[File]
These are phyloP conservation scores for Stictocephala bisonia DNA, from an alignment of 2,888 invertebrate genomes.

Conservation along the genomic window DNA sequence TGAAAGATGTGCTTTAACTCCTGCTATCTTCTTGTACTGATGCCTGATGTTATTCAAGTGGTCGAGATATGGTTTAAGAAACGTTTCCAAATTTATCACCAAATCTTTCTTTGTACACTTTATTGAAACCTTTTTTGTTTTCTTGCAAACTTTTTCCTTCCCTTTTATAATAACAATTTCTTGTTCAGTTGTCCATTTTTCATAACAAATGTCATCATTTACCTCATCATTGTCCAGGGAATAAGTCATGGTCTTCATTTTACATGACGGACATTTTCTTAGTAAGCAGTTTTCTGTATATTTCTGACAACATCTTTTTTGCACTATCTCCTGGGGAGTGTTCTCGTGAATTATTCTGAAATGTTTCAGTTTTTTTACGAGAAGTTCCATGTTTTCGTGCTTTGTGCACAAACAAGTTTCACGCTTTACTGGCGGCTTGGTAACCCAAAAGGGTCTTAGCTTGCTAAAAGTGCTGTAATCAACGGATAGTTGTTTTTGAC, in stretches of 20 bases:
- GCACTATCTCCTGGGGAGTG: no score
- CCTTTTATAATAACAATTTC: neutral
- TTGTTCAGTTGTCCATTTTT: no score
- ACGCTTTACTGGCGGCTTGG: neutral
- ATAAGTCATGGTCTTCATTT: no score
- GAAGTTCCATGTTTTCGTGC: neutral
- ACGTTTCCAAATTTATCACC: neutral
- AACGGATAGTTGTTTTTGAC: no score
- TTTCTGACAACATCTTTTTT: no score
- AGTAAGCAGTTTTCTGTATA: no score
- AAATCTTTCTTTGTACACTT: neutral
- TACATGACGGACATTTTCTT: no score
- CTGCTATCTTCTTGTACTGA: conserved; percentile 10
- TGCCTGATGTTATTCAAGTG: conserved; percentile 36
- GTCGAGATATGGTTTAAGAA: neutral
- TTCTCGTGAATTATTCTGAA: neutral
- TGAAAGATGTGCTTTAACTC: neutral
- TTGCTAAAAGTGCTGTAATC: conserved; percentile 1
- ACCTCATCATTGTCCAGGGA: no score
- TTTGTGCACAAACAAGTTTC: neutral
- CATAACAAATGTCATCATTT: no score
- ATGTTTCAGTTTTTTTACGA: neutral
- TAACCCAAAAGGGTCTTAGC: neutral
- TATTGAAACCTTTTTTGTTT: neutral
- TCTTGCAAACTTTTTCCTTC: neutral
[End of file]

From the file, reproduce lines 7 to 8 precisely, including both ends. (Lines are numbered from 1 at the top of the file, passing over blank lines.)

- ATAAGTCATGGTCTTCATTT: no score
- GAAGTTCCATGTTTTCGTGC: neutral